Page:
What? Trevor Phillips was in the Labour party?
Yesterday it was announced that Trevor Phillips, the former head of the Equalities and Human Rights Commission, the body set up under the Labour government to monitor all aspects of equal opportunities (there had previously been specific bodies related to race, gender, disability etc), had been suspended from the Labour party over Islamophobic comments; this was apparently triggered by a joke he made with Peter Tatchell about who best deserved the “Islamophobe of the Year” award from the Islamic Human Rights Commission (which although it does some good work monitoring the human rights situation for Muslims here and abroad, has pro-Iranian directors). This immediately attracted howls of derision from the right-wing press and from apologists for ‘populism’ on social media, among them Matthew Goodwin:
There is a subtle appeal to authority here: how astonishing that the former chairman of the EHRC, of all people, has been suspended for racism, of all things. The answer to this is that umbrella equality bodies were always controversial because they allow a single, ‘acceptable’ establishment figure who belongs to one nominally ‘oppressed’ group to represent everyone who might have a claim to have suffered discrimination even though he or she may have no understanding or sympathy for some of the different groups’ experiences. In Phillips’s case, he is a Black, middle-class, Christian man from an English-speaking background; this affords a certain amount of respectability, particularly if coupled with overt suspicion of other minorities that are perceived as ‘trouble’ or as making ridiculous or audacious demands. During his leadership, six of the body’s commissioners resigned, accusing him of a leadership style better suited to a political organisation and of not briefing them about policy announcements but leaving them to find out from press releases that had already gone out.
It is ironic that his right-wing defenders point to his past record as an anti-racism campaigner; it was also claimed that he was one of a number of “anti-racists” who signed a letter to the Guardian last year saying that they would not vote Labour because of antisemitism. In fact, Labour has thrown out others with a long record of anti-racist campaigning and service to the party after they were found guilty by its panels of antisemitism, often on much flimsier grounds than those for calling Phillips an Islamophobe (Marc Wadsworth springs to mind). The Labour party, under every recent leadership, has expelled members for campaigning for non-Labour candidates, even by writing letters to local papers giving advice on voting tactically in places where the official Labour candidate was not Labour or socialist by any common definition.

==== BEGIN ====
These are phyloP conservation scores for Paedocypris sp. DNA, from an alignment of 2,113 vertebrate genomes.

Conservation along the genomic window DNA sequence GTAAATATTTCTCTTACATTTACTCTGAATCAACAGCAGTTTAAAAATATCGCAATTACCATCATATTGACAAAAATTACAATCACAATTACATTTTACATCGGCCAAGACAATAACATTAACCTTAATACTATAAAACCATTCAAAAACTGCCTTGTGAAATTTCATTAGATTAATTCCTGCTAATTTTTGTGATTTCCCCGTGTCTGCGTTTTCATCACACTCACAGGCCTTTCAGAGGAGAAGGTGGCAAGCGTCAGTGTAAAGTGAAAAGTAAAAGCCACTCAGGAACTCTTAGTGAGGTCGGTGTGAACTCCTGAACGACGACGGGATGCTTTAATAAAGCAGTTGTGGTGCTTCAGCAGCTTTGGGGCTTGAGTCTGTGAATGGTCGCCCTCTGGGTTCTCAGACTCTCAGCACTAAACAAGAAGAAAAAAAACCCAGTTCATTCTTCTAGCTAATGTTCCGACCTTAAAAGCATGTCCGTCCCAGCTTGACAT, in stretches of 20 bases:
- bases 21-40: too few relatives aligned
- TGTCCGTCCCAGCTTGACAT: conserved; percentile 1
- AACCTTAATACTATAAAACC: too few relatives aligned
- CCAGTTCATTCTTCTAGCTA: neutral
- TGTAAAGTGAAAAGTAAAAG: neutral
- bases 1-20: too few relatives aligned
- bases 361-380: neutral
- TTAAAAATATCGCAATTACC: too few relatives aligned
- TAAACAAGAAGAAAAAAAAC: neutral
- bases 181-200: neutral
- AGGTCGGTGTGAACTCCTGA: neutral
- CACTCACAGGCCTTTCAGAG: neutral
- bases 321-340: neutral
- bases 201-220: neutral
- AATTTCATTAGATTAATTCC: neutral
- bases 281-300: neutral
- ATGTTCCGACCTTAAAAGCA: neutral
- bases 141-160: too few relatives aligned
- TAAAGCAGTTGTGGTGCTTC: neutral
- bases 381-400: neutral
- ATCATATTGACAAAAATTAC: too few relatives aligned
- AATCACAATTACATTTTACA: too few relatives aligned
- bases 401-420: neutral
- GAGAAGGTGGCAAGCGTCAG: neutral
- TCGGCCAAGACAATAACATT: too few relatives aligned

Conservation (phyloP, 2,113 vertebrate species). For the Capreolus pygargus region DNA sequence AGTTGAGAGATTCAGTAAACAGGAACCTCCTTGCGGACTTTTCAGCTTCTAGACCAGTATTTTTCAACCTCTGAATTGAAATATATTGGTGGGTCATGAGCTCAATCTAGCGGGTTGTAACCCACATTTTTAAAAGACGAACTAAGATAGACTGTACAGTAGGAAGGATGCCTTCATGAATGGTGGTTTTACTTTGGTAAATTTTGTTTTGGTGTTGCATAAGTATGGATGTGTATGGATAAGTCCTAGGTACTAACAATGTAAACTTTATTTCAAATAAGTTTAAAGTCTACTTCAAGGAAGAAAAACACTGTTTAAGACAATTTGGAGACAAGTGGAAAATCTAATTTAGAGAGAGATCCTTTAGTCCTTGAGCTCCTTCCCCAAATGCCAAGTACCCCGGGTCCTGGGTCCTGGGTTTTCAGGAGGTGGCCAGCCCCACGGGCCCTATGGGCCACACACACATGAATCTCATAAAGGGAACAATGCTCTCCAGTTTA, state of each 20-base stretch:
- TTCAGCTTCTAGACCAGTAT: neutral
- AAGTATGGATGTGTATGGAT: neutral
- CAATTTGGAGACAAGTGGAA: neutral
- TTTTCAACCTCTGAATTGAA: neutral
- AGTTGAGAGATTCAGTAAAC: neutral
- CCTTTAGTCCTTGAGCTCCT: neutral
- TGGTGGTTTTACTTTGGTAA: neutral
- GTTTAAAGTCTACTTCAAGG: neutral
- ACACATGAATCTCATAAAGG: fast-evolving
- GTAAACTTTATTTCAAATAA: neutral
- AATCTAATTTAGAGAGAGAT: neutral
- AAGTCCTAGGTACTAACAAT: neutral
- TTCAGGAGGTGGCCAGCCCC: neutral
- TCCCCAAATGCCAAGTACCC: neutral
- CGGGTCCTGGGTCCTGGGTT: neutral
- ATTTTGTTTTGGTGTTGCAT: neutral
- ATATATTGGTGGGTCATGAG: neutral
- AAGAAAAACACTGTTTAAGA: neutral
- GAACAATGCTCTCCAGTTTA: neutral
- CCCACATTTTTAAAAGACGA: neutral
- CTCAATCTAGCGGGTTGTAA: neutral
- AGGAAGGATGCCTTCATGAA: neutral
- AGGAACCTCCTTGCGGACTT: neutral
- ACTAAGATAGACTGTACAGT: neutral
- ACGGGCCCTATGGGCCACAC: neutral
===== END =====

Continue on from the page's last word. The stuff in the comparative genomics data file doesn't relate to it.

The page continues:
His expulsion is also consistent with the party’s drive, egged on by many of those in the right-wing commercial media now howling in Phillips’s defence, to rid itself of real or perceived antisemites. He has used both national TV, which has given him hour-long slots for his polemics, and major national newspapers to stoke suspicion and hostility towards Muslims and make sensationalist and exaggerated claims about Muslim communities. The worst was the ‘documentary’ titled What British Muslims Really Think, based on a ridiculously small survey, but he has made a living for years rehashing tabloid talking points about race and claiming to say the ‘unsayable’ when some of these things are in fact stated on a fairly regular basis in tabloids and on radio talk shows. Then there was his article for the Sun in 2017, after the Times’s story about a ‘white’ British girl in a Muslim foster home being “deprived of her cross” and forbidden to eat bacon had been debunked; he claimed it was “like child abuse” to put the girl with the ‘conservative’ Muslim family (it later turned out that the girl was from a Muslim background herself).
His record for attacking Muslims almost rivals that of Boris Johnson. In fact, his output is in some ways worse, as it is in more prominent newspapers and makes specific claims that are calculated to inspire suspicion and, at worst, hatred. He invariably presents it as a threat when too many members of a minority are found in one place, and demands that this be arranged never to happen in a school, for example. He rails against ‘multiculturalism’, communities being allowed to live on their own terms to a certain extent, yet this attitude is as antisemitic as it is anti-Muslim, because Jews have similar population concentrations and community institutions such as schools, family tribunals and food monitoring bodies, particularly for meat. Some Jewish groups are more isolated and insular than any section of the Muslim community in this country. Muslims mostly attend the same schools as everyone else and work alongside others daily.
In all honesty, I do not know why someone with his attitudes would still be in the Labour party. As for why it has taken so long to suspend him, I can only assume that his membership was only just noticed. It’s entirely consistent that a party seeking to rid itself of racism should suspend someone for obvious incitement to racial hatred and fostering of prejudice, regardless of how popular the sentiment is or how unpopular the group targeted are. Phillips is no asset to the Labour party; he is embittered by his failure to secure any meaningful elective office in the early 2000s, when he had hoped to become Labour’s candidate for the first mayor of London, and by the Muslims’ challenge to the authority of the old secular “race industry” from the 1990s onwards. I will be watching the responses of the Labour leadership contenders to this issue with great interest. I hope the Labour party sticks to its principles and does not back down in the face of criticism from racists and hypocrites.
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